People who make comments like;  don’t expect directors, tattoo artistes, make up artistes etc to go out of their way to work with dark skin tones. Not everything works’ don’t realize they’re just saying ‘I’m a racist piece of shit who’s anti black as fuck.’

Adding some thoughts to the conditional benefits of colorism from my experience as someone who is not light-skinned or white-passing, but is also not dark-skinned and somewhat ambiguous.

As a half-black/half-white woman, I face plenty of racism. I grew up with bigoted crap from the white half of my family, I had kids shun me due to my skin color, I had multiple friends say terribly racist shit to me (ex-friends, of course), I’ve been followed around in a store, I’ve wanted to alter my appearance to fit in, the list goes on. It’s a painful, emotional slog.


I have a very average brown skintone: not pale, but also not dark, a la Kerry Washington or Zoe Saldana. Thanks to myopic mainstream media, whitewashed history and colorism, this skintone is more visible. It’s the brown skin you see in movies, if it’s there at all. It’s the brown skin you see headlining music, if it’s there at all. It’s the brown skin you see advertised in fashion and make-up and commercials, if it’s there at all.

Topping it off, my facial features are rather small and I have hair that’s curly, wavy and loose. I’ve received praise toward my skintone. I’m sometimes asked what racial group I belong to. I regularly have people of varying backgrounds compliment my hair.

To contrast: women with wide noses and large lips are mocked and turned into caricatures. Dark skin is treated as ugly, unfortunate and something to be fixed, be it through a cream or post-production in Photoshop. Kinky and coily hair is used as a reason to prevent people from getting jobs, joining the military or attending school.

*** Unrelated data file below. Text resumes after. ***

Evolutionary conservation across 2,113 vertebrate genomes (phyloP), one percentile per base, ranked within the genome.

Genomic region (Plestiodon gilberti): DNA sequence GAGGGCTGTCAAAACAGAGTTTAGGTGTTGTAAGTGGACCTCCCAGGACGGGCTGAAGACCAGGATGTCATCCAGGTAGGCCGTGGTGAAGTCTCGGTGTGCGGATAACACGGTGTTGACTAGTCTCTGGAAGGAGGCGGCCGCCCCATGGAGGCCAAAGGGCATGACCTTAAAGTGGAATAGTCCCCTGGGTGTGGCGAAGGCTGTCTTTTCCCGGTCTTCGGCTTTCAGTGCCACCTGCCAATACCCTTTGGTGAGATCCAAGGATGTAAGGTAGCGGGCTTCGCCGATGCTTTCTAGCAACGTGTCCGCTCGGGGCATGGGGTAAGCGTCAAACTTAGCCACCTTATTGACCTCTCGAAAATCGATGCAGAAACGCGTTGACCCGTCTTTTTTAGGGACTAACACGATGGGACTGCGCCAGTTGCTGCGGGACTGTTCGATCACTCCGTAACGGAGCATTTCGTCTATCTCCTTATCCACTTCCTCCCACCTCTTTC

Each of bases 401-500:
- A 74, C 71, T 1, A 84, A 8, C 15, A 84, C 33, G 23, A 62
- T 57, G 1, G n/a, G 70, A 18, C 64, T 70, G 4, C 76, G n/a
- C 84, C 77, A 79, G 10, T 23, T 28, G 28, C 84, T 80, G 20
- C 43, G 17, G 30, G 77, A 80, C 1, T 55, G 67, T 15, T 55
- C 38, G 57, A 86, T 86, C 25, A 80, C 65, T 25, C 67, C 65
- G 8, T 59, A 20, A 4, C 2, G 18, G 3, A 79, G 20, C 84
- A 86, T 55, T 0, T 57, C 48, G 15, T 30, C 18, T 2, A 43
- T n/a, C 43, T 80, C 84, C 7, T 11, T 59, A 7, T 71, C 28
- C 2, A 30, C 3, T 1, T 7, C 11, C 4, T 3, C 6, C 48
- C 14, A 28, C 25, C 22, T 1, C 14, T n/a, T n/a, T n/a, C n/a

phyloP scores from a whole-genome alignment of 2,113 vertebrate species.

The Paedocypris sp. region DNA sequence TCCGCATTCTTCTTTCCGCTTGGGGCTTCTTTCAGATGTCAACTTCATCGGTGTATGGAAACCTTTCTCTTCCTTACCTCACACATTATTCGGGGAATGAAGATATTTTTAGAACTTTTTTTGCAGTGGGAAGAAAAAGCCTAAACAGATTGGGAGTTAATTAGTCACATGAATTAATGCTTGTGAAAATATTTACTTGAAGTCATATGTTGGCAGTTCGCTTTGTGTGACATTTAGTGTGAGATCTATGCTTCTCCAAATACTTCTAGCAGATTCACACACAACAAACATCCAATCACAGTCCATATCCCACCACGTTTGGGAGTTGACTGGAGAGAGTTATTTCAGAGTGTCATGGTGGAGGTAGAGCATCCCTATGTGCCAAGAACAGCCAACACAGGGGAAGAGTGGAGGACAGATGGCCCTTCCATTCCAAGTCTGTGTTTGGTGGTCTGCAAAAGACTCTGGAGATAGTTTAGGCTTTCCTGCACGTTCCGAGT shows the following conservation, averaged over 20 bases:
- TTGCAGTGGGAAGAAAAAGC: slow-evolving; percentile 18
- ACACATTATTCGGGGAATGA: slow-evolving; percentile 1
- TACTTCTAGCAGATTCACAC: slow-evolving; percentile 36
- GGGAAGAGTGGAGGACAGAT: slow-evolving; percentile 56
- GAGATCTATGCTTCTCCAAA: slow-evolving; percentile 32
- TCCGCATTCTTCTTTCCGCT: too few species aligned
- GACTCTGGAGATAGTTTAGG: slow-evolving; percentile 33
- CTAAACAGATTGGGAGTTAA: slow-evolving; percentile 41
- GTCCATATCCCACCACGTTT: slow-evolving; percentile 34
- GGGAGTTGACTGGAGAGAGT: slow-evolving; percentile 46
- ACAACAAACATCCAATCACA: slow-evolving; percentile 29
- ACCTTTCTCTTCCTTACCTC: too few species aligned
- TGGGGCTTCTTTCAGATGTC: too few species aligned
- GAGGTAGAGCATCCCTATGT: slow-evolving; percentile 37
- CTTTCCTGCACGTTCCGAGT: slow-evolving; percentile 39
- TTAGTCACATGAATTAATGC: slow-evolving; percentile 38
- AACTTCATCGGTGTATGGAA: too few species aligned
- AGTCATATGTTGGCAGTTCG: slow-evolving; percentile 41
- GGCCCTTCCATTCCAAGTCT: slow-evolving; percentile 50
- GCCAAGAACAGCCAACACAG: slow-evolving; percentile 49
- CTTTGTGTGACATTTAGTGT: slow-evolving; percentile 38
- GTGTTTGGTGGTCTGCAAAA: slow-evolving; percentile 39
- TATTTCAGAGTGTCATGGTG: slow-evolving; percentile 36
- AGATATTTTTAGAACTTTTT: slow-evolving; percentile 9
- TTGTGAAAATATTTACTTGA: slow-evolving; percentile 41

I deal with a bunch of shit, but I’ve still been let off easy in some areas.

I have friends of color who are light-skinned and faced racism, but also flew under the radar in many other cases where I never have. On the other hand, I see the severe vitriol and erasure lobbed at dark-skinned women every day without a single fucking break.

It’s exhausting, infuriating and it’s given me a lot of perspective: being light-skinned and/or white-passing is much easier than being an average brown.

And being an average brown is still easier than being dark.

Lupita was recently named the most beautiful by People’s Magazine, and some of their readers expressed their dissatisfaction with this decision  in the comment section. One reader even commented that Lupita didn’t deserve this title because she’s 100% black(she finds women unattractive if they’re 100% black). These comments made me think of the brilliant post made by radicalrebellion